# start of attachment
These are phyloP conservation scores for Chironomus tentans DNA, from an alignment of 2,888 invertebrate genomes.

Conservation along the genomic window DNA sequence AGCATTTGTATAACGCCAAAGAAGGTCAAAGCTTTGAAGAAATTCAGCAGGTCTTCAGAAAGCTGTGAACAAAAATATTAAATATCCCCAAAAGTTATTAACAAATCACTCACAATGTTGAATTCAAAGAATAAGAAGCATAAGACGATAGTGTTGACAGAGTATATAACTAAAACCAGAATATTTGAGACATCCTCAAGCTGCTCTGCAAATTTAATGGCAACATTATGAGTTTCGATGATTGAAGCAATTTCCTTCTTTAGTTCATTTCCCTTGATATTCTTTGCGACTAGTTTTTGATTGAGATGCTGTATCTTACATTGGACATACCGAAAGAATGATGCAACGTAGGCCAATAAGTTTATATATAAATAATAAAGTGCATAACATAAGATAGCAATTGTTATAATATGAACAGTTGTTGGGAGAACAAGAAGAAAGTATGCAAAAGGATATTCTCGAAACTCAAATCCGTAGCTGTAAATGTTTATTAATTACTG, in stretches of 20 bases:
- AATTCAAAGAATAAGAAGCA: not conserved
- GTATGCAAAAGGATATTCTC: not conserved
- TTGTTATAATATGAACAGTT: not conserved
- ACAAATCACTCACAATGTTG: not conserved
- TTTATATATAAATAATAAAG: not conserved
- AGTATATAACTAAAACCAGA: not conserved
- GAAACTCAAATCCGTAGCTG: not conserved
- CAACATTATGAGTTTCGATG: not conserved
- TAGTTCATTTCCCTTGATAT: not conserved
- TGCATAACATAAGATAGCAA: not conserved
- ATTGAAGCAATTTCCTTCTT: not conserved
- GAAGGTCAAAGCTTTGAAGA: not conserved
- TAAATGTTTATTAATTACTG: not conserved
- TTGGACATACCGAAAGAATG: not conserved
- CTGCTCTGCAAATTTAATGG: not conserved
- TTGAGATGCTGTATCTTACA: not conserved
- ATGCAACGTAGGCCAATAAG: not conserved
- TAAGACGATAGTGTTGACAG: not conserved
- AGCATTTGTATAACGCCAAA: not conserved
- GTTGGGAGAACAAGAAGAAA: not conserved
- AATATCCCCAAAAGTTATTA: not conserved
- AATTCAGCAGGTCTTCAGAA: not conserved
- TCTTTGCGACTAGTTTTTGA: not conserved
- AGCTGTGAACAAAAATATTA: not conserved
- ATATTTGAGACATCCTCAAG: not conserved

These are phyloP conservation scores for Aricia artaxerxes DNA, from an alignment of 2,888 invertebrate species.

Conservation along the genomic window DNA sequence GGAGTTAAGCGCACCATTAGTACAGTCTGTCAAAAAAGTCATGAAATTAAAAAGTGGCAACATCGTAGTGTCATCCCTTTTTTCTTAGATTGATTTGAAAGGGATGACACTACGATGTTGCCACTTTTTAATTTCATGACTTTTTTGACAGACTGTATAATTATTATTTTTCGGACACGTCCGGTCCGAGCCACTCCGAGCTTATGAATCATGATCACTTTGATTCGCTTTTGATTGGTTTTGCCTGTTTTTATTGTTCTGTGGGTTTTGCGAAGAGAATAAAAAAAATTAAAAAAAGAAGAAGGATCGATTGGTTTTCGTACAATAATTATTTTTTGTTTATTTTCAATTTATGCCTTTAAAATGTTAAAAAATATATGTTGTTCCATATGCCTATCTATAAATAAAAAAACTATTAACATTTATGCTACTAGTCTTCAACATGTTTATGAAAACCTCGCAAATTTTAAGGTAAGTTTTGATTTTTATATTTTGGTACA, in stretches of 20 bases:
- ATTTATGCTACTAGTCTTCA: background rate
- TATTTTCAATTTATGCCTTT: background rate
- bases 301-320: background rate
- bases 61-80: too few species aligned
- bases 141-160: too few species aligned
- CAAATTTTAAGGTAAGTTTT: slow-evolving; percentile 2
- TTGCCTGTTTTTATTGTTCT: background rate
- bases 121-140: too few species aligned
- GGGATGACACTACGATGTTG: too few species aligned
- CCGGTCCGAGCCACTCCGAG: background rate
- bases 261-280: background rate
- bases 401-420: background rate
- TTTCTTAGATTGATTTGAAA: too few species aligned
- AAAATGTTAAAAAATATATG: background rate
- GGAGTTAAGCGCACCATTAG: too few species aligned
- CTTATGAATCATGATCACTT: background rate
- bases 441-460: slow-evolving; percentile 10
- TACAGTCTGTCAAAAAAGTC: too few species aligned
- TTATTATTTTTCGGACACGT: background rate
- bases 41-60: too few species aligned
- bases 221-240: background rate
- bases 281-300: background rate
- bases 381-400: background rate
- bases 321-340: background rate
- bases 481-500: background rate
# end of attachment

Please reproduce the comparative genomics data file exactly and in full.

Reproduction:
These are phyloP conservation scores for Chironomus tentans DNA, from an alignment of 2,888 invertebrate genomes.

Conservation along the genomic window DNA sequence AGCATTTGTATAACGCCAAAGAAGGTCAAAGCTTTGAAGAAATTCAGCAGGTCTTCAGAAAGCTGTGAACAAAAATATTAAATATCCCCAAAAGTTATTAACAAATCACTCACAATGTTGAATTCAAAGAATAAGAAGCATAAGACGATAGTGTTGACAGAGTATATAACTAAAACCAGAATATTTGAGACATCCTCAAGCTGCTCTGCAAATTTAATGGCAACATTATGAGTTTCGATGATTGAAGCAATTTCCTTCTTTAGTTCATTTCCCTTGATATTCTTTGCGACTAGTTTTTGATTGAGATGCTGTATCTTACATTGGACATACCGAAAGAATGATGCAACGTAGGCCAATAAGTTTATATATAAATAATAAAGTGCATAACATAAGATAGCAATTGTTATAATATGAACAGTTGTTGGGAGAACAAGAAGAAAGTATGCAAAAGGATATTCTCGAAACTCAAATCCGTAGCTGTAAATGTTTATTAATTACTG, in stretches of 20 bases:
- AATTCAAAGAATAAGAAGCA: not conserved
- GTATGCAAAAGGATATTCTC: not conserved
- TTGTTATAATATGAACAGTT: not conserved
- ACAAATCACTCACAATGTTG: not conserved
- TTTATATATAAATAATAAAG: not conserved
- AGTATATAACTAAAACCAGA: not conserved
- GAAACTCAAATCCGTAGCTG: not conserved
- CAACATTATGAGTTTCGATG: not conserved
- TAGTTCATTTCCCTTGATAT: not conserved
- TGCATAACATAAGATAGCAA: not conserved
- ATTGAAGCAATTTCCTTCTT: not conserved
- GAAGGTCAAAGCTTTGAAGA: not conserved
- TAAATGTTTATTAATTACTG: not conserved
- TTGGACATACCGAAAGAATG: not conserved
- CTGCTCTGCAAATTTAATGG: not conserved
- TTGAGATGCTGTATCTTACA: not conserved
- ATGCAACGTAGGCCAATAAG: not conserved
- TAAGACGATAGTGTTGACAG: not conserved
- AGCATTTGTATAACGCCAAA: not conserved
- GTTGGGAGAACAAGAAGAAA: not conserved
- AATATCCCCAAAAGTTATTA: not conserved
- AATTCAGCAGGTCTTCAGAA: not conserved
- TCTTTGCGACTAGTTTTTGA: not conserved
- AGCTGTGAACAAAAATATTA: not conserved
- ATATTTGAGACATCCTCAAG: not conserved

These are phyloP conservation scores for Aricia artaxerxes DNA, from an alignment of 2,888 invertebrate species.

Conservation along the genomic window DNA sequence GGAGTTAAGCGCACCATTAGTACAGTCTGTCAAAAAAGTCATGAAATTAAAAAGTGGCAACATCGTAGTGTCATCCCTTTTTTCTTAGATTGATTTGAAAGGGATGACACTACGATGTTGCCACTTTTTAATTTCATGACTTTTTTGACAGACTGTATAATTATTATTTTTCGGACACGTCCGGTCCGAGCCACTCCGAGCTTATGAATCATGATCACTTTGATTCGCTTTTGATTGGTTTTGCCTGTTTTTATTGTTCTGTGGGTTTTGCGAAGAGAATAAAAAAAATTAAAAAAAGAAGAAGGATCGATTGGTTTTCGTACAATAATTATTTTTTGTTTATTTTCAATTTATGCCTTTAAAATGTTAAAAAATATATGTTGTTCCATATGCCTATCTATAAATAAAAAAACTATTAACATTTATGCTACTAGTCTTCAACATGTTTATGAAAACCTCGCAAATTTTAAGGTAAGTTTTGATTTTTATATTTTGGTACA, in stretches of 20 bases:
- ATTTATGCTACTAGTCTTCA: background rate
- TATTTTCAATTTATGCCTTT: background rate
- bases 301-320: background rate
- bases 61-80: too few species aligned
- bases 141-160: too few species aligned
- CAAATTTTAAGGTAAGTTTT: slow-evolving; percentile 2
- TTGCCTGTTTTTATTGTTCT: background rate
- bases 121-140: too few species aligned
- GGGATGACACTACGATGTTG: too few species aligned
- CCGGTCCGAGCCACTCCGAG: background rate
- bases 261-280: background rate
- bases 401-420: background rate
- TTTCTTAGATTGATTTGAAA: too few species aligned
- AAAATGTTAAAAAATATATG: background rate
- GGAGTTAAGCGCACCATTAG: too few species aligned
- CTTATGAATCATGATCACTT: background rate
- bases 441-460: slow-evolving; percentile 10
- TACAGTCTGTCAAAAAAGTC: too few species aligned
- TTATTATTTTTCGGACACGT: background rate
- bases 41-60: too few species aligned
- bases 221-240: background rate
- bases 281-300: background rate
- bases 381-400: background rate
- bases 321-340: background rate
- bases 481-500: background rate